Deep ignorance

Why Most Things Fail: evolution, extinction and economics

Paul Ormerod <em>Faber & Faber, 255pp, £

There are few things more exhilarating than the authoritative endor-sement of human ignorance. It resolves an imaginative tension from which we all suffer. We feel that the world is indecipherable, unknowable; yet, at the same time, we fear this may reflect nothing more than our own failing. There may be others - shrewder, wiser, better read - to whom it all makes perfect sense.

Economics is particularly threatening in this respect. It seems to explain so much, perhaps everything. However, it does so in a language of extreme hermeticism and by deploying bizarre, highly abstract assumptions about markets, supply, demand and prices. The hermeticism keeps the layperson in doubt. At least it kept me in doubt for years until, one day, I heard an economist muttering to him-self, "Why don't people maximise their interests?" At once the scales fell from my eyes and I understood that almost all economics is junk.

People don't "maximise their interests" because they are people, and because they have no idea what their interests are or what they might be in the future. I (like you, I am pretty sure) spend almost none of my time pursuing goals that would make any sense to an economist. These goals may have economic consequences, but, given the idiosyncrasies of both the goals and their pursuit, those consequences cannot be measured on any grand scale. The illusion that they can be is the basic story of academic economics.

Though he does not put it in anything like those terms, that is Paul Ormerod's message in this punchy and entertaining book. His main point is that economics has blithely ignored failure, the one constant in human affairs. Thousands of books are read and lectures delivered about how companies and nations succeed. These result in theories of success which eventually result in those laughable management books read by desperate junior executives at airports. Yet as Orm-erod puts it, "not a single ounce of orthodox theory has been of any use".

Theories of success must be wrong, because success is so fleeting and rare, and because, when it does happen, it is always the product of virtually unique circumstances. So, for example, during the internet bubble, all models of success tended to converge around the idea of laid-back techie companies that made no money but were, everybody agreed, changing the capitalist paradigm. In fact, as we now know, their only real success was in raising their own share prices.

What we need, says Ormerod, is a clear understanding of failure, because this happens to everybody. Firms, even the largest, vanish at an astonishing rate, and government projects - such as, say, the imposition of greater equality through redistributive policies - invariably produce the opposite outcome from the one intended. When we look at the figures, as Ormerod does at length, human rationality seems to have no impact on the world. Social and economic failure occurs at much the same rate in the human sphere as it does in the biological.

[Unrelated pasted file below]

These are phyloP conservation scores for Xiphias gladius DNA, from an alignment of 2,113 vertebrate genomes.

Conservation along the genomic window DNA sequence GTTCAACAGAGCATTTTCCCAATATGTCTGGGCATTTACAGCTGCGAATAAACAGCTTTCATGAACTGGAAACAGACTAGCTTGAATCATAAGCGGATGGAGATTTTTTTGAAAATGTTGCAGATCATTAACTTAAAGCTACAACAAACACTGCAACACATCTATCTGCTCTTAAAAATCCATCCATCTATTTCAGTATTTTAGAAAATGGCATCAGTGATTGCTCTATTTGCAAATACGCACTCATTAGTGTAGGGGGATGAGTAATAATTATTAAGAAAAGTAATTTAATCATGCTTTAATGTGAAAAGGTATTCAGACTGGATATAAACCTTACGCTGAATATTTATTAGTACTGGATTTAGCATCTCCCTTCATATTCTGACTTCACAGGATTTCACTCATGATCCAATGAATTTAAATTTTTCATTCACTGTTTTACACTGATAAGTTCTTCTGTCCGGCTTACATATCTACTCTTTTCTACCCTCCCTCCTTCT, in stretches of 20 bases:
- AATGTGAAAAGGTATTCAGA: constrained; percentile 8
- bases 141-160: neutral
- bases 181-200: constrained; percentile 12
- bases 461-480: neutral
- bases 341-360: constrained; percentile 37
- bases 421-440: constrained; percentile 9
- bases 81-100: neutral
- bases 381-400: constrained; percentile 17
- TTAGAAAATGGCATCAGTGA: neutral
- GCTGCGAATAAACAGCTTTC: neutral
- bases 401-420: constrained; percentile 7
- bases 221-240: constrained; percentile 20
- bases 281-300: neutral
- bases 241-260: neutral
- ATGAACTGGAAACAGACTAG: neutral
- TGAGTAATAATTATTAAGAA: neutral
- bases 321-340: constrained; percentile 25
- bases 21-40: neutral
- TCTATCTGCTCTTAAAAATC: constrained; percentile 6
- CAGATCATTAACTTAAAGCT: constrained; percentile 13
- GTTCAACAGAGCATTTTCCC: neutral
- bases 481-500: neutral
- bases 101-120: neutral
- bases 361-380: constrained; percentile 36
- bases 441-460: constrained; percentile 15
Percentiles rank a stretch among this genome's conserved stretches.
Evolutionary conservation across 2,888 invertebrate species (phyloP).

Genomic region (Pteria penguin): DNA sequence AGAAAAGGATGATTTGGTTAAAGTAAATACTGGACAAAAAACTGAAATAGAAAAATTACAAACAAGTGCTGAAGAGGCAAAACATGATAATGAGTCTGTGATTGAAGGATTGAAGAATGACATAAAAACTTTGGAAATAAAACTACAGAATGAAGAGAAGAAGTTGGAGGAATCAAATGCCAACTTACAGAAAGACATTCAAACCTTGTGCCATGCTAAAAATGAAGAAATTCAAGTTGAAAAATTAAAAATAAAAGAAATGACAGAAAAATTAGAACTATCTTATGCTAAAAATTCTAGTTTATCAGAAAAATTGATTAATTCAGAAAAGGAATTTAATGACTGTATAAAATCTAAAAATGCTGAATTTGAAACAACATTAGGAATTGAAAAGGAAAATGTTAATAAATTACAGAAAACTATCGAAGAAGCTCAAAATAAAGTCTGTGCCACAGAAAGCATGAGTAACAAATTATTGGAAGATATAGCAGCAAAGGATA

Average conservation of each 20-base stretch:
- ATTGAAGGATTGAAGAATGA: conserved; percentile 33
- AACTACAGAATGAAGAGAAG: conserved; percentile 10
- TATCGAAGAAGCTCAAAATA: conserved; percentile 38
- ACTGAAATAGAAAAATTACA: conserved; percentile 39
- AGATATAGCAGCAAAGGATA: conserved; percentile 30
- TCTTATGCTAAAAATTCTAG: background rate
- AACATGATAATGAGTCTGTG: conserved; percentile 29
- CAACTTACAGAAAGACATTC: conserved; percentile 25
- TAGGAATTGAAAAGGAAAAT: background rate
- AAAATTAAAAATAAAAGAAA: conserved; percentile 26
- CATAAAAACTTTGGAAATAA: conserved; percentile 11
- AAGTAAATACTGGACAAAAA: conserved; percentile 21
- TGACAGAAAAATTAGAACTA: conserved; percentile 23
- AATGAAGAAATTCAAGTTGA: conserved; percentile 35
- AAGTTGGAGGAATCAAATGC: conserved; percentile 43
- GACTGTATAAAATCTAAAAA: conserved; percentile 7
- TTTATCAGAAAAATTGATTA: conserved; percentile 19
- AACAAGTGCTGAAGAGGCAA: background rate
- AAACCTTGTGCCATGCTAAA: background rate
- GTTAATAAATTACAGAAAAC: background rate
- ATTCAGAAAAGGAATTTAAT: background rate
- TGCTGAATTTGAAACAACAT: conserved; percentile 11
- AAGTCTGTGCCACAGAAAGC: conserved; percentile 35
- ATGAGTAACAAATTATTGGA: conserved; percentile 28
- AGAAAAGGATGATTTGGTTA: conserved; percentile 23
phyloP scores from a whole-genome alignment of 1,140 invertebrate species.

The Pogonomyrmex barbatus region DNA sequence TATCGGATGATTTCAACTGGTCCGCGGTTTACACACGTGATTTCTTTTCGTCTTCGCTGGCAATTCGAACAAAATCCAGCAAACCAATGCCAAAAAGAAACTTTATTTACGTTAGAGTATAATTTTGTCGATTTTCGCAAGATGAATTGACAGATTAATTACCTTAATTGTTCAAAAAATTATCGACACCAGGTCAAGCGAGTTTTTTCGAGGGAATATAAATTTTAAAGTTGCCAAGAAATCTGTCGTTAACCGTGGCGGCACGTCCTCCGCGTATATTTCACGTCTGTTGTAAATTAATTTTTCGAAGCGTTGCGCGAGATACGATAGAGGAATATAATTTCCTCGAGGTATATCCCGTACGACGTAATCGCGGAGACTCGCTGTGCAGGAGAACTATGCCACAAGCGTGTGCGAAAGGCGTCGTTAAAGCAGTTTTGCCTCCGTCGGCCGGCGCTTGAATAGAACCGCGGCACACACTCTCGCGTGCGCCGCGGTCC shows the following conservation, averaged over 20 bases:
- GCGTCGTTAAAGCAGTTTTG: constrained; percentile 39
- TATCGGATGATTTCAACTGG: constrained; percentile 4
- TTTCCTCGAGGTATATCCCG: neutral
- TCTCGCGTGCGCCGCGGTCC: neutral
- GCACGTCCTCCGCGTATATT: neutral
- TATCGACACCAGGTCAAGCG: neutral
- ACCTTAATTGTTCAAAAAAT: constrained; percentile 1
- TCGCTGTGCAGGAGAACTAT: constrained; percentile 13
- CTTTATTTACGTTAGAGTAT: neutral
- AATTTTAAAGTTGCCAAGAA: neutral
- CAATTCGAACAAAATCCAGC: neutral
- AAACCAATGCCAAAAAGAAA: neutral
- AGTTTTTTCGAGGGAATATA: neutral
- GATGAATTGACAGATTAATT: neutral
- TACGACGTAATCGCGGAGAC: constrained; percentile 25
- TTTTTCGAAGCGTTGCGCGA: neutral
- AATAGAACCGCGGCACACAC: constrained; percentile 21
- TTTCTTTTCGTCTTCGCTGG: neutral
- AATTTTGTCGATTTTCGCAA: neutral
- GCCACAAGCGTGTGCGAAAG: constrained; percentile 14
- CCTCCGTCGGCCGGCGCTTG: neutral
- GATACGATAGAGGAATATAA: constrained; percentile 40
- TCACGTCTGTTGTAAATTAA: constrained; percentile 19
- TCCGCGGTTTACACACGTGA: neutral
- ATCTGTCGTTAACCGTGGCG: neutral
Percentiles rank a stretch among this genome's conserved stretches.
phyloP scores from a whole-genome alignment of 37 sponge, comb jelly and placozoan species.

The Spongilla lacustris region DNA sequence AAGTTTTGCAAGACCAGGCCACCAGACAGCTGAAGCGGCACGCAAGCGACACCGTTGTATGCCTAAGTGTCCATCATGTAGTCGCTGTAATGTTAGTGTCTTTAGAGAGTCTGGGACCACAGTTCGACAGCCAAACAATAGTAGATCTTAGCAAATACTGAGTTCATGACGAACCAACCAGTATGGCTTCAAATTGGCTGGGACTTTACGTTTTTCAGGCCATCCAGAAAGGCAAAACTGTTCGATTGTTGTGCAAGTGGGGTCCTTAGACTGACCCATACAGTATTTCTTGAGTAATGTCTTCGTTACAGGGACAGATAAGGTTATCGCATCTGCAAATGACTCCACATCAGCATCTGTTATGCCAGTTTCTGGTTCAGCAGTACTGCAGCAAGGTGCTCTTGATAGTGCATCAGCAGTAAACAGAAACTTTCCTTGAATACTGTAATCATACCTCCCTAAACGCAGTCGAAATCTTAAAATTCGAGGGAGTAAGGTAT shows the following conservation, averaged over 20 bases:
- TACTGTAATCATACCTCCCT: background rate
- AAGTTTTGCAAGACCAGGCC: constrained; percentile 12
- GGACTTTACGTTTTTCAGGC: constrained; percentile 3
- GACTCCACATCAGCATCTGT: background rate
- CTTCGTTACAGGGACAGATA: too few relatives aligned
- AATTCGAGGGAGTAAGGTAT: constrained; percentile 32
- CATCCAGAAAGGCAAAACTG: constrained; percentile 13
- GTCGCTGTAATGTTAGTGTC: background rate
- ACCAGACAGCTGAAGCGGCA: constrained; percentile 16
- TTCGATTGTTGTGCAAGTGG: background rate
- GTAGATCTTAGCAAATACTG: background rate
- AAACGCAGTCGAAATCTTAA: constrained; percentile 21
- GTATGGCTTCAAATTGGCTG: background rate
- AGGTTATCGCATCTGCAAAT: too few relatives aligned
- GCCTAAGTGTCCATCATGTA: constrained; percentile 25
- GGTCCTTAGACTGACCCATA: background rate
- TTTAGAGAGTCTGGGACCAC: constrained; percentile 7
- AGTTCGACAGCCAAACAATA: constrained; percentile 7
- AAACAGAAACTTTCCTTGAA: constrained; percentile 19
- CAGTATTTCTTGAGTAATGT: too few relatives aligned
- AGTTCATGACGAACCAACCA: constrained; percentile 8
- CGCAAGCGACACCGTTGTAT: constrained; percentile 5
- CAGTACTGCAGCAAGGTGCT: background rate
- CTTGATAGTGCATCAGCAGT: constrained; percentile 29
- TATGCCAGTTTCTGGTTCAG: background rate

The reason is that the world is so intrinsically complex that it defies all our powers of analysis. All decisions are taken in conditions of deep ignorance about the future. Even the most (apparently) elementary pricing decisions turn out to be guesswork because the networks of supply, demand and competition are indecipherable. "This," writes Ormerod, "is the economics of the 21st century. Individuals, firms, governments, households may lack access to complete information. Even more importantly, they do not have the cognitive ability to process it in a way which finds the single, optimal choice."

Ormerod believes it makes more sense, in such a context, to look at biological models of species extinction than at human affairs. Using the sophisticated mathematics of power laws, these do, indeed, seem to provide us with some tenuous grasp of what might happen in the future. We can see that extinctions follow certain patterns. Yet this is of no direct help to the individual or company because, though failure rates may be statistically foreseeable, the causes of each failure are simply too complex to analyse and, as a result, "the future remains covered in a deep veil to all".

From these theoretical ruins, Ormerod begins the construction of a new way of looking at human affairs. This, again, is essentially biological. Acknowledging our ignorance, we should allow our behaviour to evolve in response to changing conditions. Above all, we should innovate, because the more new developments there are, the more chance there is that some will survive. Certainly, our experience of increasing wealth in the west and, to a lesser extent, globally does suggest that, in general and in spite of our theories, we have responded with sufficient flexibility and innovation to succeed. This is, however, still a relatively short-lived phenomenon, and nobody, having read this book, is likely to feel complacent.

Yet the real importance of what Ormerod is saying goes far beyond economics. In dismissing theories of human affairs, he puts a strict limit on human rationality. As in the uncertainty principle in quantum theory, he has found that we cannot know the future, not just because we do not know enough in the present, but because there is an absolute limitation on our capacity to know. We are back where we started, "on all fours", as John Ashbery puts it, "before the lamentable spectacle of the unknown". It is, as I said, exhilarating.

Bryan Appleyard's most recent book is Aliens: why they are here (Scribner)